Spirit Zone: The Hidden Side of Sports
Jun 01, 2009 03:00AM
● By Steve Taylor
The connection between sports and spirituality might seem hard to see at first, but the desire for spiritual experience is one reason why people play sports.
Renowned psychologist Mihaly Csikszentmihalyi has observed that sports is an effective way of generating the state he calls “flow.” This occurs when our attention is completely absorbed in an activity, and awareness of our surroundings and our selves fade away. Chaotic thought chatter gives way to inner peace and a sense of being energized and more alive than usual.
For a sportsperson, flow may lead to a state of being ‘in the zone’. Everything clicks, and they shift to a higher level of performance, capable of astounding feats. Without trying hard, everything seems naturally and inevitably perfect. Time moves slower, giving them more time to anticipate others’ actions and to better position themselves.
New age writer David Icke, once a professional soccer player, regularly experienced this state. As a goalkeeper, a player once fired a shot from close range that looked unstoppable. He notes, “All was like a slow-mo replay and everything was quiet, like some mystical dream, until my hand made contact with the ball. Then, everything zipped back into conscious time; I landed and bounced on the floor and the noise erupted, as if someone had turned off the mute button.”
Paranormal experiences are not uncommon amongst athletes. Many distance runners have reported glimpsing inside their bodies while running, while short-distance runners sometimes experience a phenomenon called ‘tipping’, in which they feel that they are rising into the air and becoming extremely light as they run. More dramatically, an athlete might feel a sudden inrush of strength and energy, as if they’ve made contact with a huge, normally inaccessible, energy reservoir inside themselves.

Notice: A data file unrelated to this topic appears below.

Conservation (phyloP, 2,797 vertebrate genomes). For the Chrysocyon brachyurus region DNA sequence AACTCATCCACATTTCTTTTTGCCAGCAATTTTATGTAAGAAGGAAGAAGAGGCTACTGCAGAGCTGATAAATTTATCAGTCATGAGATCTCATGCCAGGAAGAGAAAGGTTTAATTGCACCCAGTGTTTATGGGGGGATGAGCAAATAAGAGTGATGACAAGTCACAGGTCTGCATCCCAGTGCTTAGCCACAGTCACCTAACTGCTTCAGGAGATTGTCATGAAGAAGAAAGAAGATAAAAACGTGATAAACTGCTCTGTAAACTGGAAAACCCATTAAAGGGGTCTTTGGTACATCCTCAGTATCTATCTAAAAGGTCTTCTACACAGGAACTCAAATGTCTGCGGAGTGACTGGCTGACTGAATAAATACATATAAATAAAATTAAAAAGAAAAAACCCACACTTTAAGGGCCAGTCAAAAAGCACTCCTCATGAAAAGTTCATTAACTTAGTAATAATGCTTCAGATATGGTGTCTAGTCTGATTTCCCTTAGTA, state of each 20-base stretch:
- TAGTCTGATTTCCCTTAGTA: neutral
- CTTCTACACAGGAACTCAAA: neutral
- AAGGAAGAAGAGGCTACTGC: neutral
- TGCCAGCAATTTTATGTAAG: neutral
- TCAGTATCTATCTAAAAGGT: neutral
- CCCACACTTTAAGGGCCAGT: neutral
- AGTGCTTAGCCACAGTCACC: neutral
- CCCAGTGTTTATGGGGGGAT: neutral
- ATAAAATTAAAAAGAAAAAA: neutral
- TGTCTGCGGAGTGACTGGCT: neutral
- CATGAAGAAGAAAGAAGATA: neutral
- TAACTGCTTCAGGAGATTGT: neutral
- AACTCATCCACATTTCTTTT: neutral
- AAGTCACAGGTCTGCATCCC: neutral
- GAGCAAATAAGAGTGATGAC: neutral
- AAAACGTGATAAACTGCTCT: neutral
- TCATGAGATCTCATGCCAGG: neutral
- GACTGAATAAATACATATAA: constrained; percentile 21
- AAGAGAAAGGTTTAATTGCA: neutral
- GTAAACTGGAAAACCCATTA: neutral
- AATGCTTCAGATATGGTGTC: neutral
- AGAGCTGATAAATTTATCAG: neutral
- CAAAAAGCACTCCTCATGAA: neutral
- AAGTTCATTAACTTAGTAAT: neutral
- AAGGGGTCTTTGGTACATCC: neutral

Sports seems to have the
power to generate spiritual states.
Russian weightlifter Yury Vlasov describes a state of being he often experiences during competitions: “At the peak of tremendous and victorious effort, while the blood is pounding in your head, all suddenly becomes quiet within you. Everything seems clearer and whiter than ever before, as if great spotlights have been turned on. At that moment, you have the conviction that you contain all the power in the world.”
Advanced practitioners of martial arts like judo and karate are traditionally expected to smash bricks with their bare hands or knock over opponents with the lightest of touches, perhaps without touching them at all. The prerequisite for these feats is the ability to cultivate a state of intense absorption, which enables them to tune in to a more subtle and powerful form of energy.
Sports can even—if only rarely —take sportsmen to a state of true samadhi, a mystical state of union with the cosmos. Climber Richard Byrd describes his mystical experience exploring the Arctic Circle: “Out of the silence [came] the strain of a perfect chord, the music of the spheres, perhaps. It was enough to catch that rhythm, momentarily be a part of it. In that instant, I could feel no doubt of man’s oneness with the universe.”
Steve Taylor is the author of The Fall: the Insanity of the Ego in Human History and the Dawning of a New Era, commended by Eckhart Tolle and Colin Wilson. His website is .